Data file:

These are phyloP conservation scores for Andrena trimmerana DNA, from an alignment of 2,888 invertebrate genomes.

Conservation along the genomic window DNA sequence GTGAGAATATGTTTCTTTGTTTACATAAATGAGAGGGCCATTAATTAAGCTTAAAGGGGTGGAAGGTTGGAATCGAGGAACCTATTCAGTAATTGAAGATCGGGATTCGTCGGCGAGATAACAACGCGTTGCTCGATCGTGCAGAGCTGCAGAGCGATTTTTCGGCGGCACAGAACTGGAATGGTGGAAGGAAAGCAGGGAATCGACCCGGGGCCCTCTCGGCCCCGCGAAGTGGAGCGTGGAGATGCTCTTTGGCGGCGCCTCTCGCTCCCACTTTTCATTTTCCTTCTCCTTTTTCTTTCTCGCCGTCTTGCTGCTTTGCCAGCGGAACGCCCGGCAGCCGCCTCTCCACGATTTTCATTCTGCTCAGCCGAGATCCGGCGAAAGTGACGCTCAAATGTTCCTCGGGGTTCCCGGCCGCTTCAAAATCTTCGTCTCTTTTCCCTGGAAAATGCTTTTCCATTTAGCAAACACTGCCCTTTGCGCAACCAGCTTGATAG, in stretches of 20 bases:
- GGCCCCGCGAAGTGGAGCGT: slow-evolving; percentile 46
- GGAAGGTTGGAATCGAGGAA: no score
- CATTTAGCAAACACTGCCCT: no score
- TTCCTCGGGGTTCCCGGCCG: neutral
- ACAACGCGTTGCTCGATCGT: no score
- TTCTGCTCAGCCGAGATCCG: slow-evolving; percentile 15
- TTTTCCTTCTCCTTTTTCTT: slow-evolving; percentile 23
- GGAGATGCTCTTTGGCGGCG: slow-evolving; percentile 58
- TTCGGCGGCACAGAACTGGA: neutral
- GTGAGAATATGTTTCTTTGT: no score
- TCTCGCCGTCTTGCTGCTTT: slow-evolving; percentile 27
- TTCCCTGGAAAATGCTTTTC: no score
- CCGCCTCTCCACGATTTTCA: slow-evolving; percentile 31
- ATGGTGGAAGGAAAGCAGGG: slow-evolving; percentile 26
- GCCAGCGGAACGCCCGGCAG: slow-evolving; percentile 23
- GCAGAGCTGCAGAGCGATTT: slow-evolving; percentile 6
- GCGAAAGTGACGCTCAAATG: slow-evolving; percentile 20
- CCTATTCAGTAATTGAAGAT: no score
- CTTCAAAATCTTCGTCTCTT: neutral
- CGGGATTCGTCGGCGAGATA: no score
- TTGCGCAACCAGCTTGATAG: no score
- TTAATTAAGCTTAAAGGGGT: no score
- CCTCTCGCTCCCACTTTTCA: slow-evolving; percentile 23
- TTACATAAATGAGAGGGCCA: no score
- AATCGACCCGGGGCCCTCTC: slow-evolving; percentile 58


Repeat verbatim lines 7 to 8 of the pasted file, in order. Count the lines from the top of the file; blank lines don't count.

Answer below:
- ACAACGCGTTGCTCGATCGT: no score
- TTCTGCTCAGCCGAGATCCG: slow-evolving; percentile 15